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Vitamin D Inhibits Lipopolysaccharide (LPS)-Induced Inflammation in A549 Cells by Downregulating Inflammatory Cytokines

Vesara A. Gatera, Ronny Lesmana, Ida Musfiroh, Raden Tina D. Judistiani, Budi Setiabudiawan, Rizky Abdulah ORCID logo

(Department of Pharmacology and Clinical Pharmacy, Faculty of Pharmacy, Universitas Padjadjaran, Bandung, Indonesia)

Med Sci Monit Basic Res 2021; 27:e931481

ID: 931481


BACKGROUND: Studies have shown that lung inflammation affects lung function, with life-threatening results. Vitamin D may play an important role in inhibiting inflammatory cytokines. Vitamin D deficiency is related to several lung problems, including respiratory distress syndrome, alveolar inflammation, epithelial damage, and hypoxia. Few studies have evaluated the benefits of vitamin D in preventing inflammation in alveolar cells.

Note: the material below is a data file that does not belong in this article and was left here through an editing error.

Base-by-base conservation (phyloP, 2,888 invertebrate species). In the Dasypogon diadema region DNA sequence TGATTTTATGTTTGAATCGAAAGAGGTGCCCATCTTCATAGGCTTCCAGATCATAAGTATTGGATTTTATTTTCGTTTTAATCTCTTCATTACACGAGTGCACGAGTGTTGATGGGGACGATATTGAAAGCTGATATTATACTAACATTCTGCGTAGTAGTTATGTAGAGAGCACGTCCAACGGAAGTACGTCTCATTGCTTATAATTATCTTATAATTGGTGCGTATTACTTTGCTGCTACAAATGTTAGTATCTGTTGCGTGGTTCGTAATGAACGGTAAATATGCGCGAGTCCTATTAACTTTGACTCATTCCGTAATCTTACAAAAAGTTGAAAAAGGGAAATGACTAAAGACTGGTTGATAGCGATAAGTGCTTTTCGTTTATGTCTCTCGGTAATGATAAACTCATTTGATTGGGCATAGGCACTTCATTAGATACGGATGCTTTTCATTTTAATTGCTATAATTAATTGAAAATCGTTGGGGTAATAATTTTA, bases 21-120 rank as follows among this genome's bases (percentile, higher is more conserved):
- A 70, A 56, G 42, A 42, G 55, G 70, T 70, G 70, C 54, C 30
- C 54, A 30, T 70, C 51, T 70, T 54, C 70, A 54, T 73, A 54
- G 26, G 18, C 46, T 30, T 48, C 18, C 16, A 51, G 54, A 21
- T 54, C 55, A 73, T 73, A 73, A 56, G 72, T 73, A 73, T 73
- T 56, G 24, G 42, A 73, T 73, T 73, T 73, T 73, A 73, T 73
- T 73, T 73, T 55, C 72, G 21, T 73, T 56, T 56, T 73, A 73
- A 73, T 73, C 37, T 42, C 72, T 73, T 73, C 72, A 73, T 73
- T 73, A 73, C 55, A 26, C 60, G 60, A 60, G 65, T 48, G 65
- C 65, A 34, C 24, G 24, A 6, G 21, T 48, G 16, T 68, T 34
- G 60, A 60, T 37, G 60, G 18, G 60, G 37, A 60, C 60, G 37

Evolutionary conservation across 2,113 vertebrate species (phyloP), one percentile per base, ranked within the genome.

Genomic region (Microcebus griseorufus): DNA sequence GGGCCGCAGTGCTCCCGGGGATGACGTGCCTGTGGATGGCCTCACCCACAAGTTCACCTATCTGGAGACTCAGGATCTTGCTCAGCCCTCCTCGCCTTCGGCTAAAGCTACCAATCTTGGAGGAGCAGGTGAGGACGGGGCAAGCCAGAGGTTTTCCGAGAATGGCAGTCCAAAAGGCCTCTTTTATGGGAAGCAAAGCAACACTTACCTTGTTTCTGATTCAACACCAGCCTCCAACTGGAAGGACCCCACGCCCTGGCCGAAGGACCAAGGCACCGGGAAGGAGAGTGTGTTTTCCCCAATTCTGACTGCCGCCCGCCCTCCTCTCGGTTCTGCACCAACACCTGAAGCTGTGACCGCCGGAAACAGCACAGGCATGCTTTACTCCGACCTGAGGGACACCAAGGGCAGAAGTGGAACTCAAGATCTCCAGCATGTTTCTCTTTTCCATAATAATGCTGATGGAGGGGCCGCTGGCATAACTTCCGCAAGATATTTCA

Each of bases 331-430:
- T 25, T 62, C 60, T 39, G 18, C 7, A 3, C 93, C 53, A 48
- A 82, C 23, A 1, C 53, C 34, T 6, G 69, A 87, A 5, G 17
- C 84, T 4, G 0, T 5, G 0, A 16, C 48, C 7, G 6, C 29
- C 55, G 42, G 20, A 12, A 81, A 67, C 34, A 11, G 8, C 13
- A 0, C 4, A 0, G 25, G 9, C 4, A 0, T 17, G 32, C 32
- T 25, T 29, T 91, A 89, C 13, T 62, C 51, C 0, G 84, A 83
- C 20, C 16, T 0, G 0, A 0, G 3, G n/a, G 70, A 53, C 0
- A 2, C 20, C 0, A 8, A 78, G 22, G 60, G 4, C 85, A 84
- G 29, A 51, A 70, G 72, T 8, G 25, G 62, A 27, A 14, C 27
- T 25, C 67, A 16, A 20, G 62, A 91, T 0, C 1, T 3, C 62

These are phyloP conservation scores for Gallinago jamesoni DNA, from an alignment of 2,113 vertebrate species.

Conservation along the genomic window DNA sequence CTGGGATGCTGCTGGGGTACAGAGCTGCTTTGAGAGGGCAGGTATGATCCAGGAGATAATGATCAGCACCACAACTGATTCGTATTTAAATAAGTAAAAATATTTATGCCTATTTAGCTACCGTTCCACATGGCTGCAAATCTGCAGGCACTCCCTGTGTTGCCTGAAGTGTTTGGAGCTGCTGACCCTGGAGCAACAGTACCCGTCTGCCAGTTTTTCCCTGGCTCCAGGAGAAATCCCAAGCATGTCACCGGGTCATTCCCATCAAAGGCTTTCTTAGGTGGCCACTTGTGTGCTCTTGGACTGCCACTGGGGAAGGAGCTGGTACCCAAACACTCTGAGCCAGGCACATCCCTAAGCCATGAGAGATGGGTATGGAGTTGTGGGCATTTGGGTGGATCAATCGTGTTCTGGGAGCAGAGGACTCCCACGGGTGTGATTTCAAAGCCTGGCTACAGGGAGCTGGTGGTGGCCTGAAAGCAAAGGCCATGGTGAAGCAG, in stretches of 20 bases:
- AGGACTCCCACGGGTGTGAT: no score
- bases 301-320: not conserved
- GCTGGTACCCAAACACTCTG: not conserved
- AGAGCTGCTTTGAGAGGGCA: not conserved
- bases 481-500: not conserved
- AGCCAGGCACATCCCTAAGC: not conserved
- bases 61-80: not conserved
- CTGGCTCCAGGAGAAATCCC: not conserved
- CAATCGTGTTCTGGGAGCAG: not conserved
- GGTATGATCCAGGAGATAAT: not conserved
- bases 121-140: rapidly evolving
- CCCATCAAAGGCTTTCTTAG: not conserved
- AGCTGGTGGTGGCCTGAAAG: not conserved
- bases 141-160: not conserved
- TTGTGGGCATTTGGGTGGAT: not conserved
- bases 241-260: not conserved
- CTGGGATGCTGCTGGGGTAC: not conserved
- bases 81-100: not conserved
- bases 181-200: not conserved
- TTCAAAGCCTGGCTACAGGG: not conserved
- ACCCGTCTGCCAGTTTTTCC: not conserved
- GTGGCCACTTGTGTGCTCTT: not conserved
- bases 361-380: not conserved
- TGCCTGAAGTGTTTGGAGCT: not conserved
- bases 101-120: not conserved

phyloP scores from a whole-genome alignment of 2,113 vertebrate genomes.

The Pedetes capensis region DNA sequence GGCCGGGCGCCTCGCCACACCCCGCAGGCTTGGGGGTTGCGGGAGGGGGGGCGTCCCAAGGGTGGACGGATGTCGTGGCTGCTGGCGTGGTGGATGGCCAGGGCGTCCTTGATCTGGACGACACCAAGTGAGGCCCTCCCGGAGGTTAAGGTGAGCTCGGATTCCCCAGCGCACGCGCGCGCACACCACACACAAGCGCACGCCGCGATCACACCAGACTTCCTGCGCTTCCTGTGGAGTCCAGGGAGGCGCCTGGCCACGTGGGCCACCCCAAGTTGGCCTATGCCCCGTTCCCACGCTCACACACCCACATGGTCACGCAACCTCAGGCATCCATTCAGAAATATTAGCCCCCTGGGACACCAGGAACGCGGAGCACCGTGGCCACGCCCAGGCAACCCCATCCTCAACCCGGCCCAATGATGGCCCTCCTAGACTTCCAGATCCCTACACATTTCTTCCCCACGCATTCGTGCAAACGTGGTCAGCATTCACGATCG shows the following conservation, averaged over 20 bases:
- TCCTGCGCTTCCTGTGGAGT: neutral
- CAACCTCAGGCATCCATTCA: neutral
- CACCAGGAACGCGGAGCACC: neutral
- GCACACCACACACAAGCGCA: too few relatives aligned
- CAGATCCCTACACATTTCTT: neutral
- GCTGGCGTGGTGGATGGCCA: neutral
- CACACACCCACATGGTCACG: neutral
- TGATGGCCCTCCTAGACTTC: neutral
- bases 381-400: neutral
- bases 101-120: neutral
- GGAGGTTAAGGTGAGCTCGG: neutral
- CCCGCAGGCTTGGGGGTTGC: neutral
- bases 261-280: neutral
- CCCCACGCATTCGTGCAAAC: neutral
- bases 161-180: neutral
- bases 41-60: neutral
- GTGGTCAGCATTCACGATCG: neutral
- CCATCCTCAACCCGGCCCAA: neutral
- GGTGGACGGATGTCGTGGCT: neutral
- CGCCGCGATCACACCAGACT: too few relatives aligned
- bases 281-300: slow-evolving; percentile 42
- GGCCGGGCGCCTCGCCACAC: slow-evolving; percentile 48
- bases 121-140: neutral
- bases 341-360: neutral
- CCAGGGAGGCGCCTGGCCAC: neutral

MATERIAL AND METHODS: We developed a cell inflammation model induced by lipopolysaccharide (LPS) treatment. The effects of vitamin D on LPS-induced inflammation in A549 cells were examined by 3-(4,5-dimethylthiazol-2-yl)-2,5-diphenyltetrazolium bromide (MTT) assay, and the anti-inflammatory mechanism of vitamin D was evaluated using western blot analysis.
RESULTS: Our results indicated that vitamin D promoted A549 cell survival following LPS-induced inflammation by downregulating nuclear factor nuclear factor kappa light chain enhancer of activated B cells, tumor necrosis factor-alpha, interleukin (IL)-1ß, IL-6, and IL-12.
CONCLUSIONS: Our results indicated that vitamin D has the potential to manage lung inflammation, although further studies are needed.

This paper has been published under Creative Common Attribution-NonCommercial-NoDerivatives 4.0 International (CC BY-NC-ND 4.0) allowing to download articles and share them with others as long as they credit the authors and the publisher, but without permission to change them in any way or use them commercially.
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